Videos are such a powerful tool in a childbirth and parenting preparation series. Seeing someone in labor can help to prepare them for what that might look like and feel like. Seeing a birth in a hospital setting (or at home if you’re teaching a home birth class) can help them start to imagine what their birth will be like and also gives them an opportunity to see maternity care procedures. Seeing a newborn baby squirming around helps them grasp what their baby might be like at birth. And seeing a baby and a breast come together is essential preparation for breastfeeding.
So, where can you find great videos? Here’s a collection of what I know about. PLEASE add comments with more details on these resources or with recommendations for other videos you would use in class.
Other than Injoy, almost all of the videos listed are free of charge. I put a $ sign at the end of the listing if you have to purchase them.
If you can afford them, I think that nothing beats Injoy videos. Learn about their videos, and preview clips at https://injoyhealtheducation.com/. Consistently high quality, fairly diverse families featured. They intersperse clips from births with animated graphics of things such as the descent of the fetus during birth, and offer clear, easily understood narration about the birth process, breastfeeding, or newborn care. Childbirth educators who only work with clients planning out-of-hospital births may feel they are too medicalized, but if most of your population is planning a hospital birth, I think they appropriately balance working toward a lower intervention birth while also learning key information about interventions. $$
Other Options I have used:
Mothers’ Advocate. This series was jointly produced by Injoy and Lamaze and covers Lamaze’s 6 Healthy Birth Practices. All the benefits of an Injoy video, but free of charge. https://www.youtube.com/channel/UCaEXrckfk_s3x7i6gZhD5xQ. They are from 2010.
I made a video about newborn cues. You can learn more about it in this post.
All the videos from here down were recommended by other birth educators for use in classes. If the person who recommended the video gave details about what they liked, I included those notes. I have not watched them all myself so please review in detail yourself before using in a class!
Evidence Based Birth by Rebecca Dekker, phD – her blog is great but I have not yet watched these videos, which include a full birth class series called “Birthing in the Time of COVID”. https://www.youtube.com/user/EvidenceBasedBirth/featured
Mandy Irby Birth Nurse – includes a multi-video series called Online Lamaze Class: https://www.youtube.com/channel/UCKzlDuEA1X68s4_Jh-UD82w
Alice Turner, doula and birth educator. Online birth classes https://www.youtube.com/c/AliceTurner
Gentle Cesarean from Brigham and Women’s Hospital: https://www.youtube.com/watch?v=m5ivEYQQ380
Beaumont Hospital has a full series of videos: https://www.youtube.com/watch?v=5IJp1VSxZno&list=PL_OlobI2SUiqVkMWcLy8yvY3-5jzLAYpR
Hello Baby from the Childbirth Media Center: https://www.youtube.com/playlist?list=PLE6D2082C92555A96. These are good, but they are OLD – we had them when I started teaching 25 years ago. (To all the old educators out there… these are the Carl and Donna videos.)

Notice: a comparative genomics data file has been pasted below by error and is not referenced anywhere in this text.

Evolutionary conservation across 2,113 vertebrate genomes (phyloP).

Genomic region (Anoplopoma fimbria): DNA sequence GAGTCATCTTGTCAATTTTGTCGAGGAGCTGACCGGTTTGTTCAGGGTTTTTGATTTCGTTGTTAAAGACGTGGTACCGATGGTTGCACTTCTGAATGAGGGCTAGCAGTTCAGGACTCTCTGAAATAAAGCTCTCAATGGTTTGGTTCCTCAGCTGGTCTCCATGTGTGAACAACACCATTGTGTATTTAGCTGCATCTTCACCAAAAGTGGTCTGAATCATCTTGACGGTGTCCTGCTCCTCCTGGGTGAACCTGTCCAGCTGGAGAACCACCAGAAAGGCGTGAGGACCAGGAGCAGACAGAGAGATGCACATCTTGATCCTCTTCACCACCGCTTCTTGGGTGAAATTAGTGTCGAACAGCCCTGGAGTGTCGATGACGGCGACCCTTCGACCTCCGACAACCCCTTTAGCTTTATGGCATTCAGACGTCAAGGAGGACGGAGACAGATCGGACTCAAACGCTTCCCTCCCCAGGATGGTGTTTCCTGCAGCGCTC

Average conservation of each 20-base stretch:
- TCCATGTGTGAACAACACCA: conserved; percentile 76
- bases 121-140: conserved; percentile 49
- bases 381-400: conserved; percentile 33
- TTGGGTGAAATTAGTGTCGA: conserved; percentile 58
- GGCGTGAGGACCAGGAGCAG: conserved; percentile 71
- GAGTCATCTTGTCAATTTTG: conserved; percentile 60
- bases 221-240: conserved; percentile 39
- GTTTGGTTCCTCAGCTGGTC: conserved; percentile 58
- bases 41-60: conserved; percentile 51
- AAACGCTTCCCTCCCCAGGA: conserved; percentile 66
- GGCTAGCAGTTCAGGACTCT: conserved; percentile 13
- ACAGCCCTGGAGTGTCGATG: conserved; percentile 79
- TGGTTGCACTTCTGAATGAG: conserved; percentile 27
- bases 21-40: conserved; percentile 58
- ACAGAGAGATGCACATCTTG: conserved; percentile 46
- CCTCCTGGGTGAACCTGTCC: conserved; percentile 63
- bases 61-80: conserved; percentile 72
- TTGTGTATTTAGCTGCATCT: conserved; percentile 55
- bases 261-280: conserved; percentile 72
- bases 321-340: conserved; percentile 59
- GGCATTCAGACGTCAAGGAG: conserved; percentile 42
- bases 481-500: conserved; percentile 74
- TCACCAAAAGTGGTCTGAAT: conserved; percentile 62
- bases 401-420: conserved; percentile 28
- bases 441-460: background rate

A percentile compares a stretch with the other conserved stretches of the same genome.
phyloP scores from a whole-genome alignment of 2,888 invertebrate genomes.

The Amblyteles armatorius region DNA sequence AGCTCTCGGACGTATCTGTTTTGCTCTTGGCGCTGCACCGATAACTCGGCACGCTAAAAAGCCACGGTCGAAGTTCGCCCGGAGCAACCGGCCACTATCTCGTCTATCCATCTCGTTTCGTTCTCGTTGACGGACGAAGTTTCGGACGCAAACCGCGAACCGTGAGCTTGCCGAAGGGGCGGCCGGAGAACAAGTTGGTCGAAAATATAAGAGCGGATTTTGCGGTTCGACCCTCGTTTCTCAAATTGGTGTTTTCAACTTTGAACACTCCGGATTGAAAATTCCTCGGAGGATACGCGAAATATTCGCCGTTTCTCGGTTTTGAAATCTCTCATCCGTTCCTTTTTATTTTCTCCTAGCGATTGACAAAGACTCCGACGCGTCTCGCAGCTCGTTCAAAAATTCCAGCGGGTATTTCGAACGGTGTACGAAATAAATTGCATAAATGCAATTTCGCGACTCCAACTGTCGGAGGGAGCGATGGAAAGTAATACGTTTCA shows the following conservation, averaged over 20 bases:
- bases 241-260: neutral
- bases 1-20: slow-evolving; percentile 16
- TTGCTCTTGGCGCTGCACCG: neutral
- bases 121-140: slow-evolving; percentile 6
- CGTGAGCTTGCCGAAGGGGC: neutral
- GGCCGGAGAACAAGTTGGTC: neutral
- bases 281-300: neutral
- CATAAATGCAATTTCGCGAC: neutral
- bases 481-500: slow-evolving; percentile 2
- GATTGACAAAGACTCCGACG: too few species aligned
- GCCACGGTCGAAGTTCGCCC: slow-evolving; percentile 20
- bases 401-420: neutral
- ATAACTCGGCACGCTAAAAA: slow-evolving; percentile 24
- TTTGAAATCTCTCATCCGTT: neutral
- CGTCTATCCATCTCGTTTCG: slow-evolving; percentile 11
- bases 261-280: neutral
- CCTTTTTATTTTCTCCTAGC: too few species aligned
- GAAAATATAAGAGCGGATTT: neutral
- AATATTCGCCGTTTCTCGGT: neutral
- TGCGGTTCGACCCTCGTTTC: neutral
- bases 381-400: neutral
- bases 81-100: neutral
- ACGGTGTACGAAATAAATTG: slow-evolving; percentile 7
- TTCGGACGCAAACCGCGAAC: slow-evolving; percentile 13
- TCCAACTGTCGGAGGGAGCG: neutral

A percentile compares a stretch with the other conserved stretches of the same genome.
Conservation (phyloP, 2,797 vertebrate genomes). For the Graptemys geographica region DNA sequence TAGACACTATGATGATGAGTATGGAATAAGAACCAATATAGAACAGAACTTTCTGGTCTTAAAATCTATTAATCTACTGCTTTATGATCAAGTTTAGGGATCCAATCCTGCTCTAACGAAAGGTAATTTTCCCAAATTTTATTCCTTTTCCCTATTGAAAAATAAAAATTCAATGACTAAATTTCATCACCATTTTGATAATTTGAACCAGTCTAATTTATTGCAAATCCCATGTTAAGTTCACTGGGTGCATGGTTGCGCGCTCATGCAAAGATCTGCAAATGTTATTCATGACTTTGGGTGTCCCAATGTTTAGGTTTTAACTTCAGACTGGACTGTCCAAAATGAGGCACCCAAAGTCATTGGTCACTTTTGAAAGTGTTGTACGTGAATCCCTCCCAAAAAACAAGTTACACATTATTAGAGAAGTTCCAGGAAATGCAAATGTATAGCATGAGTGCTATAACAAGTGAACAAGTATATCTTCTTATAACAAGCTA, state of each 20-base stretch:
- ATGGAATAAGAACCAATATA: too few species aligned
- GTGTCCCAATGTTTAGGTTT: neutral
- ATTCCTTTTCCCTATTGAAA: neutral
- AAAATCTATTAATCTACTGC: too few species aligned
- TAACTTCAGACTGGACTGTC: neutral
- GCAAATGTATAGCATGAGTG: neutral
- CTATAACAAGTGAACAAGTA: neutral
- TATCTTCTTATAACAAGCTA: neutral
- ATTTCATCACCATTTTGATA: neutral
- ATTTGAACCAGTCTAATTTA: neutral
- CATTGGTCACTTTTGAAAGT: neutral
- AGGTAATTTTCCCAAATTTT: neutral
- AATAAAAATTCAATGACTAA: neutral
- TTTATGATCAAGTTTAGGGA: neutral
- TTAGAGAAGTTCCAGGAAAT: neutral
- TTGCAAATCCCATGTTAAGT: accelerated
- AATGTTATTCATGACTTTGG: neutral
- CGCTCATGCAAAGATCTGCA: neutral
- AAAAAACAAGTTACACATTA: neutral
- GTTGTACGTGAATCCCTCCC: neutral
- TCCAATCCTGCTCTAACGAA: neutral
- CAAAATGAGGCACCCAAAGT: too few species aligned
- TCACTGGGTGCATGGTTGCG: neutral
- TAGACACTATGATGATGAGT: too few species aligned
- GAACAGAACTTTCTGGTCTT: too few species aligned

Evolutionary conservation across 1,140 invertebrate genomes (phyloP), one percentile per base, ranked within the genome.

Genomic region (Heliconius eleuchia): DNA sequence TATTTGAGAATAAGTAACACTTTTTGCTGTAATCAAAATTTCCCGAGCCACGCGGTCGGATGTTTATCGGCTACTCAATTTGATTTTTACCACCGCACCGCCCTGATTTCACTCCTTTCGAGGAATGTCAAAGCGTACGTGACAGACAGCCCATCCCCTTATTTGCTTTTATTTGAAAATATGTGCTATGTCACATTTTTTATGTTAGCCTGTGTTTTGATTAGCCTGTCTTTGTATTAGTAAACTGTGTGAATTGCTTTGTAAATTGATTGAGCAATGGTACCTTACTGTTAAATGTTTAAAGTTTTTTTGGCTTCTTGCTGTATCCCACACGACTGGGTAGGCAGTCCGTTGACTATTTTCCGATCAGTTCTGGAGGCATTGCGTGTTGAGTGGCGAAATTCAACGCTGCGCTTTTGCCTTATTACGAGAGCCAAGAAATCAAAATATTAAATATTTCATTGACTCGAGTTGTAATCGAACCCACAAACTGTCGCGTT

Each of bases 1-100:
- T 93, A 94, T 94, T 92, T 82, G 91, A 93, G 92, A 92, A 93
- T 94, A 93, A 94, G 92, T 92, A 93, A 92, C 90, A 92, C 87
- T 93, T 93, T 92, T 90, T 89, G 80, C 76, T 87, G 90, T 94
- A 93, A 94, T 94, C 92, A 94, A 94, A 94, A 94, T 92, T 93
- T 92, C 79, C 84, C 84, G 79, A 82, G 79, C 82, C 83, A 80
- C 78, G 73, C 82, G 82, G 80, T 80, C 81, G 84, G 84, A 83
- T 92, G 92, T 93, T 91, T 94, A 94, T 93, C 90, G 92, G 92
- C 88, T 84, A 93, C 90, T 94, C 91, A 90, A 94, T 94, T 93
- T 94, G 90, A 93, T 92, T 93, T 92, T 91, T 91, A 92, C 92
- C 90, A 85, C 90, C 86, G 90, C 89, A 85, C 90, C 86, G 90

For talking about pushing and a way to practice it more concretely when an urge is obviously not present. https://youtu.be/5TRnHcdQE6E
Cesarean video – from Australia, so note any differences between what’s shown and your local practice: https://www.youtube.com/watch?v=5-y4C1G59IA
Playdough Surgery – cesarean. https://www.youtube.com/watch?v=utCS5rzNkfU There’s information here on using it in birth classes. https://www.lamaze.org/Connecting-the-Dots/Post/series-brilliant-activities-for-birth-educators-reducing-anxiety-around-cesarean-births-1
Birth of Easton: https://www.youtube.com/watch?v=eKMZyYJmiG8
Birth of Sloane – the person who recommended this said: “Home birth – Great partner support and example of different positions – no nudity – 6 mins 31 seconds – good sounds – baby born in water – interesting example of cord cutting by burning.” https://www.youtube.com/watch?v=pSyCal8fqig
Blake Andrew Isom. “Shows how the partner was right where the mother wanted him to be. He gave words of affirmation but you don’t hear them in the video. She had a doula at her birth so the husband was able to stay right with the mom holding her hands and comforting her.” https://www.youtube.com/watch?v=u8I1WF60U-Q
Denver Birth Videos. The person who recommended them said “I found this birth videographer from Colorado. She had so many beautiful videos on her website that demonstrated so many coping techniques and different things to try even in early labor like walking up stairs etc. Lots of great partner support and she has a huge range of types of births (home birth, water birth, land birth, hospital birth etc.). I personally messaged her and asked if I could use her videos in my classes and she gave me permission.” https://www.monetnicole.com/birth-videos?fbclid=IwAR1hiUd7gERN3IqP9KjHyr7w-c9vcm4QKURUr7Uc4pTXI2UnnAA7z6LZ3z0
Compilation of scenes from many births: https://vimeo.com/335523310?fbclid=IwAR2ReOU8q6WAsb9P_dxQ23xgwTVxDMxMogTLYimnGwg1qthZKgLLcpsHwMY
Great video with a Black dad talking about ways to support a postpartum parent: https://www.facebook.com/hashtag/postpartumforpartners
For talking about helpers vs visitors. FUNNY! Some may not love it because it pokes fun at some worthwhile breastfeeding advice but I preface it and it lightens the mood as a good transition after talking about some of the hard stuff during postpartum. https://youtu.be/joJb71sv_oE